An LSU poll released last week confirmed for Louisiana legislators what they knew all along: They’re going to lose no matter what happens with the state budget.

A majority of Louisiana adult residents think the state’s $1.6 billion deficit could be fixed if only state government would give up its profligate ways, according to the 2015 Louisiana Survey.

“I hear this all the time,” House Appropriations Chairman Jim Fannin said, looking off into the distance and exhaling audibly, weary at trying to recall the last meal he had that wasn’t interrupted with a “Let me tell you what you should do.”

“They’re not taking the whole thing into context,” said the Jonesboro Republican, whose name is on House Bill 1, the legislation that, when passed and signed, will become the law authorizing state government to spend public money for the fiscal year beginning July 1.

The bulk of those interviewed by the LSU Public Policy Research Lab said the state needs to cut more spending — except for higher education, health care and highways, which should receive more funding.


According to the survey, respondents believe that 44 cents of every state dollar is wasted and that government spending keeps going up. Similarly, a majority is pretty sure taxes have risen over the past seven years — one in five thinks those taxes have “gone up a lot.”

This is not one of those robo-call polls that phone a specific type of person with questions worded to elicit responses that prove “fill-in-the-blank” candidate would lose a head-to-head runoff with Pol Pot.

Sponsored by the Reilly Center for Media and Public Affairs in Louisiana and the LSU Manship School of Mass Communication, the 2015 Louisiana Survey is based on interviews, conducted on both landlines and cellphones, with a variety of people in different regions of the state.

Fannin can’t recall a single tax increase during the decade or so since the then-Jackson Parish police juror was elected to the House of Representatives. But, for sure, he says, no taxes have been imposed since 2008 and, in fact, so many taxes have been rolled back that revenues have declined by nearly $3 billion. State government spending is nearly $2 billion less than the level in 2008.

During the few times Jindal has discussed the issue with Louisiana reporters — usually fielding a couple questions at some ribbon-cutting — he insists that $1.6 billion is a bogus number when talking about the shortage of revenues.

The number refers to the money needed, but unavailable, to pay next year for the same level of this year’s services.

“It’s a mistake to look at the continuation budget and say, ‘Well, that is a deficit,’ ” Jindal said a few weeks ago, adding that it is wrong to assume government services have to be funded at the same level every year.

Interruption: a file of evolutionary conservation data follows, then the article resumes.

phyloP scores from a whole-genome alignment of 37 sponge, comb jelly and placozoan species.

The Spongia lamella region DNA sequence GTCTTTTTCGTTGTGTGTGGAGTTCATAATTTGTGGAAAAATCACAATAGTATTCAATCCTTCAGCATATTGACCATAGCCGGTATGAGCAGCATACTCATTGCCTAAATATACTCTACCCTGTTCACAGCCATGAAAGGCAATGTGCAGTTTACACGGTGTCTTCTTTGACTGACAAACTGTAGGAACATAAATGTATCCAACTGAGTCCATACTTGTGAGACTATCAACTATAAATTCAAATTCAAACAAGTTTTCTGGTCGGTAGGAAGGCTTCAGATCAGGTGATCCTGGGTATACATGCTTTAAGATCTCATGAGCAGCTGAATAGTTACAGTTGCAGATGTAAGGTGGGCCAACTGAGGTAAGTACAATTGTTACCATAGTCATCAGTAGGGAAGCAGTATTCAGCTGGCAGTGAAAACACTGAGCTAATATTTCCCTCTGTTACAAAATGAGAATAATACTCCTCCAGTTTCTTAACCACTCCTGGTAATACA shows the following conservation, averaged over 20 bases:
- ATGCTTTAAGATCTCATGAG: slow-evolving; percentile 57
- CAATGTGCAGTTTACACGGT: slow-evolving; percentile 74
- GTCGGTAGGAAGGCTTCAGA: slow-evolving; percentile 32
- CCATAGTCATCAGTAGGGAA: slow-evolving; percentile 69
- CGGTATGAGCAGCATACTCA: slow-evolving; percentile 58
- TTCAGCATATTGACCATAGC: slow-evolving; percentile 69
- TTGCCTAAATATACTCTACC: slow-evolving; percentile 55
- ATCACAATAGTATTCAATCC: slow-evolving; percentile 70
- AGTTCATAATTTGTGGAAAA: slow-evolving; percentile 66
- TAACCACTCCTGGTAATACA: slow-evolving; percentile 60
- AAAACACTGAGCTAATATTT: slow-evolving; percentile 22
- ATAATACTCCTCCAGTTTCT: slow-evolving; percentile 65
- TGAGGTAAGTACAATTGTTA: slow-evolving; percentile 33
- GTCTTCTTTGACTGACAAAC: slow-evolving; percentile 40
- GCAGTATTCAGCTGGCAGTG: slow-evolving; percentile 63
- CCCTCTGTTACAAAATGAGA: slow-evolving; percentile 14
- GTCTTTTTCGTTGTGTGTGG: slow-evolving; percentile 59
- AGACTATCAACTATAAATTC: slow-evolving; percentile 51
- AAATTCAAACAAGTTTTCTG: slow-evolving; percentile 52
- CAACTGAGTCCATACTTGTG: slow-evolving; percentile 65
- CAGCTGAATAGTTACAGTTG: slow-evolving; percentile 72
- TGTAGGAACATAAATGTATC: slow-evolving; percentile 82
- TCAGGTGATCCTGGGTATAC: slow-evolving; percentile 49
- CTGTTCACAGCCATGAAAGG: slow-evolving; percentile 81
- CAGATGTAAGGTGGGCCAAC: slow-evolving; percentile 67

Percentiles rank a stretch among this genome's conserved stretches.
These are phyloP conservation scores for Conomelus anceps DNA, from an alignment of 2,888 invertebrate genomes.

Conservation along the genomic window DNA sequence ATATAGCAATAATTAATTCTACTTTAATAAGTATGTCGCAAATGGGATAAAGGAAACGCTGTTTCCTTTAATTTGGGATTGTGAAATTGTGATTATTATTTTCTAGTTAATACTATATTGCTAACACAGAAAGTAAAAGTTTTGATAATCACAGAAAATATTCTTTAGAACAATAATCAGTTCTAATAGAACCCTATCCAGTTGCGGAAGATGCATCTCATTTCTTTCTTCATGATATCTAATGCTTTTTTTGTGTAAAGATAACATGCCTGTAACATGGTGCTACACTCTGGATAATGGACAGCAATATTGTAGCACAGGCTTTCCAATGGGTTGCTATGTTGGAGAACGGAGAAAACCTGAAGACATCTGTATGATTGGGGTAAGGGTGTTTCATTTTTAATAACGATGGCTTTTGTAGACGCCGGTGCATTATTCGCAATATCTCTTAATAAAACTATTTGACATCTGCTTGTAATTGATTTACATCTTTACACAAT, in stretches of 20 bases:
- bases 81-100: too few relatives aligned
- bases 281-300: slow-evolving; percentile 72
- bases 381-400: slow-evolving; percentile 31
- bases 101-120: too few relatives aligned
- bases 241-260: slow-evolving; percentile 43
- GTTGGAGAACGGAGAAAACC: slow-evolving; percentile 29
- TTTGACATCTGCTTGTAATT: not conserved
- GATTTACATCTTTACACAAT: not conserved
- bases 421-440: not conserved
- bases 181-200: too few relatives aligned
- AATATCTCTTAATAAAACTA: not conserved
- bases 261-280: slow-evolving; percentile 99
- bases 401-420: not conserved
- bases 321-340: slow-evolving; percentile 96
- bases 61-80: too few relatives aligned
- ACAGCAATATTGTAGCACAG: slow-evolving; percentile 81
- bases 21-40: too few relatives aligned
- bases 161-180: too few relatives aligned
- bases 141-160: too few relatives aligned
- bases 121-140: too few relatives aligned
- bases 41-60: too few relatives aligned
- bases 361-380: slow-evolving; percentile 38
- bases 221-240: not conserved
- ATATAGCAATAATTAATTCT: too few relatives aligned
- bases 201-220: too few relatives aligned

About $1 billion, maybe a little more, that lawmakers used to balance this year’s budget came from sources that simply didn’t produce dollars again. They knew it wouldn’t at the time and were betting on the economy to expand enough to generate more money. But all this predicted growth, which was supposed to come from starving the government beast, that would fill the state’s cup to overflowing hasn’t really happened yet. What happened was the price of oil fell, creating an even deeper hole after years of cuts.

Added to that is a structure that gives budget architects little flexibility, said Senate Finance Chairman Jack Donahue, the Mandeville Republican whose committee will have to bless the budget after the House approves it.

Much of the state’s $25 billion annual budget comes from the federal government, leaving about $8.5 billion in state general fund dollars, Donahue explained at a recent public forum. About $6 billion of that money pays for public schools and other expenses and, therefore, is unavailable for any other use. (Voters over the years locked away a lot of money because they did not trust elected officials to use the tax or fee for the agreed-upon purpose.)

“We can see it. But we can’t touch it,” Donahue said.

That leaves about $2.5 billion from which lawmakers have to carve out $1.6 billion. And the only places budget writers are legally allowed to cut are higher education, health care and state offices, like the one overseeing roads.

Donahue says he, like Fannin, is besieged by people recommending more and deeper cuts, except for higher education, health care and highways.

“When someone comes up to me and says that,” Donahue said, “I ask them, ‘Where would you cut?’ ”

Mark Ballard is editor of The Advocate Capitol news bureau. His email address is, and he is on Twitter, @MarkBallardCNB. For more coverage of government and politics, follow our Politics Blog at